But not just pristine: rich and compelling. Though Luker and Wilfert have distinctive voices when singing separately, they can sound nearly identical when singing together. (They have the same voice teacher.) Listening to playbacks, even they could not always figure out who was who. In duets like “You Are My Best Friend” (the charming opener) and “Isn’t It Better?” (a Kander and Ebb torch song here turned into an anthem of sisterly support) something sublime happens as the two voices, blending so closely, seem to multiply even as they merge.
That effect is at its height in the album’s finale, an unexpected pairing of the Patty Griffin song “Be Careful” with “Dear Theodosia,” a number sung by Aaron Burr to his infant daughter in “Hamilton.” As performed by Luker and Wilfert, “Theodosia” feels like a promise from today’s women to their spiritual daughters to leave them a safer world. “Be Careful,” whose lyric provides “All the Girls” with its title, is wrenchingly ambivalent, celebrating women’s strength but also their fragility — and ending, in this arrangement, on a daringly unresolved harmony.
Which feels only right. Strong as the album is — five poetry settings by Thalken are especially lovely — it inevitably comes wrapped in a shroud of loss. I don’t mean just the loss of Luker herself. Her kind of voice (and Wilfert’s) is gradually being squeezed out of musical theater, as classically trained sopranos give way to the kind described so saucily in “Not Funny,” which Kelli O’Hara will sing at Tuesday’s concert. Most new works are written for belters.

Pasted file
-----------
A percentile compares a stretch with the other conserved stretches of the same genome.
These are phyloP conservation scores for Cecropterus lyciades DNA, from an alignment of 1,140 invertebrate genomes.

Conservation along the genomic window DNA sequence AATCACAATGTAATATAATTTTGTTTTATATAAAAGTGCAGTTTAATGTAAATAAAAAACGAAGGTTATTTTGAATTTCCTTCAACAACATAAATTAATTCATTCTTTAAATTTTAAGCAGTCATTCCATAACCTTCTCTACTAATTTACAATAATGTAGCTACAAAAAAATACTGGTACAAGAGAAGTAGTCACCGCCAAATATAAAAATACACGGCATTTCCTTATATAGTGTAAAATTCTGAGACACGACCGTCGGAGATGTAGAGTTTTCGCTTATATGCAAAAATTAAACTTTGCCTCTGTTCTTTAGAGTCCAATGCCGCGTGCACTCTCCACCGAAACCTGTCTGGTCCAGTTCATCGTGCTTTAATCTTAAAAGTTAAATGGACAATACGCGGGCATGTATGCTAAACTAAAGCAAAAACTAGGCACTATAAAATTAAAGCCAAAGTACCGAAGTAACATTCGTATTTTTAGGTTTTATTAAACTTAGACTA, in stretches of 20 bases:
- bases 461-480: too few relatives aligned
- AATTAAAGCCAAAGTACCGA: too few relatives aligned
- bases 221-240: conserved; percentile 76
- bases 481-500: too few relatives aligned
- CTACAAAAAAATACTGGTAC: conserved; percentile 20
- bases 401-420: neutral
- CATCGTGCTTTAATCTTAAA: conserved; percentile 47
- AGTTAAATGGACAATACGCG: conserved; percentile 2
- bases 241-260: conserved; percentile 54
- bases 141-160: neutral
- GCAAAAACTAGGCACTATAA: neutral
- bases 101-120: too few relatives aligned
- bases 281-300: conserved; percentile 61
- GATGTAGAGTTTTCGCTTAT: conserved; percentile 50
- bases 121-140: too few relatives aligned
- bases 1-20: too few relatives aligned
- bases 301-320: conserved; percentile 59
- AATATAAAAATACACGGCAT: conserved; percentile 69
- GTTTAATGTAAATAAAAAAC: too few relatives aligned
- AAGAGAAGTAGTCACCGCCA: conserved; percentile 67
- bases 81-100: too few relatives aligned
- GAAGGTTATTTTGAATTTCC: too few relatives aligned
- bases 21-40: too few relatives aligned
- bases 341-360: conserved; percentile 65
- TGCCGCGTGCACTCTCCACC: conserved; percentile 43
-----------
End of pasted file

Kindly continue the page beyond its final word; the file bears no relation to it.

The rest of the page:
The greater loss is of course personal. Many of us, mourning a loved one, are grateful for any scrap of their voice that might be preserved in a phone message or video. That’s not Burstein’s situation. He has lots of Luker’s albums to listen to. The problem is that though they are comforting they are also devastating — especially, on “All the Girls,” that final medley, with its aching Griffin lyric: “Be careful how you bend me/Be careful how you send me/Be careful how you end me.”
In any case, the albums are what Luker gave us, not him. More than her public voice, what Burstein misses most after 20 years of marriage is her private voice: the one he heard in car rides spent harmonizing together to ’70s hits on the radio.
“Now it’s just me and the radio,” he says.
By comparison, the rest of us are lucky. Listening to “All the Girls,” in some ways Luker’s funniest and wisest album, we get to keep her singing next to us forever.
Rebecca Luker and Sally Wilfert
“All the Girls”
Becca: A Night of Stories and Song in Memory of Rebecca Luker
May 4 at 7:30 p.m.